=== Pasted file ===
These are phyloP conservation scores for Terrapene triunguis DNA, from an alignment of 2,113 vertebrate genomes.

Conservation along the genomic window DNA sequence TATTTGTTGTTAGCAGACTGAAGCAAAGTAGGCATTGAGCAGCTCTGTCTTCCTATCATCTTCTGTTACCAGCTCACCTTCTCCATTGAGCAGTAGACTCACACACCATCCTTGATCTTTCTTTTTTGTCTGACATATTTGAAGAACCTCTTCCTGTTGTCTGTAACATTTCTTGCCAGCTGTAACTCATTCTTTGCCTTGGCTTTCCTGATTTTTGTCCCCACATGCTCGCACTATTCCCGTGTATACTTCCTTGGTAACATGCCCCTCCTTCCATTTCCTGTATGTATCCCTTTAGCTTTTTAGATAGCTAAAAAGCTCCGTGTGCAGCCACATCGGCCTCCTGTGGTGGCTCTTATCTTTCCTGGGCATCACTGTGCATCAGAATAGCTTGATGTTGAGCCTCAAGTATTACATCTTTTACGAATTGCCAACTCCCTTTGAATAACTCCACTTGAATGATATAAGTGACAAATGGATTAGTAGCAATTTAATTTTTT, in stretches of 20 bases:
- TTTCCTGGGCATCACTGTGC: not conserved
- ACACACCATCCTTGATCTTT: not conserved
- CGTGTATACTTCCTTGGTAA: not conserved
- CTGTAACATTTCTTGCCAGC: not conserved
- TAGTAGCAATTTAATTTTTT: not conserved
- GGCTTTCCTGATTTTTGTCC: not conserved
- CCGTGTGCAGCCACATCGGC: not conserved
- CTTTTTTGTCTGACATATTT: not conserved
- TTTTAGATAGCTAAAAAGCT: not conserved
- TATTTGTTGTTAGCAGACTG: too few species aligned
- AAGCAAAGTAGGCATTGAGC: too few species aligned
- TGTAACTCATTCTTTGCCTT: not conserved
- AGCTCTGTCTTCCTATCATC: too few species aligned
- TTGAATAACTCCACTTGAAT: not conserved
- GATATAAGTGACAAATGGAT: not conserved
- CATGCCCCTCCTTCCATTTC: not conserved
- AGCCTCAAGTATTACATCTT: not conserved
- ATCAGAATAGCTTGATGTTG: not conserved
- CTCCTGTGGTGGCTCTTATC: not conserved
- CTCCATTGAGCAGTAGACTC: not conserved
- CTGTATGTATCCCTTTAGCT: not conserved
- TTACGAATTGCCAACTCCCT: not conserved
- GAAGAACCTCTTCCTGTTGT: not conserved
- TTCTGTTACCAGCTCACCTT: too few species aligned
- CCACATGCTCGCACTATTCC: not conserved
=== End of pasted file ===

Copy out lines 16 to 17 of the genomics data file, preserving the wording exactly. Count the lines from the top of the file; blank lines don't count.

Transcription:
- TTGAATAACTCCACTTGAAT: not conserved
- GATATAAGTGACAAATGGAT: not conserved